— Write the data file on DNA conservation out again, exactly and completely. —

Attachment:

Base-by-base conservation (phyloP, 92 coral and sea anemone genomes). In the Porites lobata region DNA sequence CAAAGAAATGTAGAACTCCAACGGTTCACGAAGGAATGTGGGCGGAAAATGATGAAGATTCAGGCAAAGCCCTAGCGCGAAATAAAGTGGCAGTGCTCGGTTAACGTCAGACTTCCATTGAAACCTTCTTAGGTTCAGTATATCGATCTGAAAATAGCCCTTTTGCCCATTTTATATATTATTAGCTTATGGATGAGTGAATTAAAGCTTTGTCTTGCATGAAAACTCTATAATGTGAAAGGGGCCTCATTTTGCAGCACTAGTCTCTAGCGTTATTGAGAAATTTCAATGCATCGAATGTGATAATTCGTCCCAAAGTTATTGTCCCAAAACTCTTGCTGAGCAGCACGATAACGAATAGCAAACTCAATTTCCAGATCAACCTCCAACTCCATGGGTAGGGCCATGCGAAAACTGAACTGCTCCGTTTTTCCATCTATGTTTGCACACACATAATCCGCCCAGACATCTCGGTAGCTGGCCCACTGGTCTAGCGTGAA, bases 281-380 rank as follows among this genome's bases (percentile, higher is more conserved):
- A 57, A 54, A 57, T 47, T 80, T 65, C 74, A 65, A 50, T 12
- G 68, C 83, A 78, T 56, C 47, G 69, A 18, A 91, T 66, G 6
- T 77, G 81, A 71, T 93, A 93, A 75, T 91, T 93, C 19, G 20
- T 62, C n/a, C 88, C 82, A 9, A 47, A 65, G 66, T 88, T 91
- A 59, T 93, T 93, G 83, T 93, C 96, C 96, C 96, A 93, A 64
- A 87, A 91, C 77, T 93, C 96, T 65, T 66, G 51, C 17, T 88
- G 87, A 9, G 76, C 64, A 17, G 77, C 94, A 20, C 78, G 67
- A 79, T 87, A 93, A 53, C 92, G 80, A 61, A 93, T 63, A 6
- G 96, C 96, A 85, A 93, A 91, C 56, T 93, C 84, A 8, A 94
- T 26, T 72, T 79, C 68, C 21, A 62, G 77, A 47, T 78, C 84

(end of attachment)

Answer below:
Base-by-base conservation (phyloP, 92 coral and sea anemone genomes). In the Porites lobata region DNA sequence CAAAGAAATGTAGAACTCCAACGGTTCACGAAGGAATGTGGGCGGAAAATGATGAAGATTCAGGCAAAGCCCTAGCGCGAAATAAAGTGGCAGTGCTCGGTTAACGTCAGACTTCCATTGAAACCTTCTTAGGTTCAGTATATCGATCTGAAAATAGCCCTTTTGCCCATTTTATATATTATTAGCTTATGGATGAGTGAATTAAAGCTTTGTCTTGCATGAAAACTCTATAATGTGAAAGGGGCCTCATTTTGCAGCACTAGTCTCTAGCGTTATTGAGAAATTTCAATGCATCGAATGTGATAATTCGTCCCAAAGTTATTGTCCCAAAACTCTTGCTGAGCAGCACGATAACGAATAGCAAACTCAATTTCCAGATCAACCTCCAACTCCATGGGTAGGGCCATGCGAAAACTGAACTGCTCCGTTTTTCCATCTATGTTTGCACACACATAATCCGCCCAGACATCTCGGTAGCTGGCCCACTGGTCTAGCGTGAA, bases 281-380 rank as follows among this genome's bases (percentile, higher is more conserved):
- A 57, A 54, A 57, T 47, T 80, T 65, C 74, A 65, A 50, T 12
- G 68, C 83, A 78, T 56, C 47, G 69, A 18, A 91, T 66, G 6
- T 77, G 81, A 71, T 93, A 93, A 75, T 91, T 93, C 19, G 20
- T 62, C n/a, C 88, C 82, A 9, A 47, A 65, G 66, T 88, T 91
- A 59, T 93, T 93, G 83, T 93, C 96, C 96, C 96, A 93, A 64
- A 87, A 91, C 77, T 93, C 96, T 65, T 66, G 51, C 17, T 88
- G 87, A 9, G 76, C 64, A 17, G 77, C 94, A 20, C 78, G 67
- A 79, T 87, A 93, A 53, C 92, G 80, A 61, A 93, T 63, A 6
- G 96, C 96, A 85, A 93, A 91, C 56, T 93, C 84, A 8, A 94
- T 26, T 72, T 79, C 68, C 21, A 62, G 77, A 47, T 78, C 84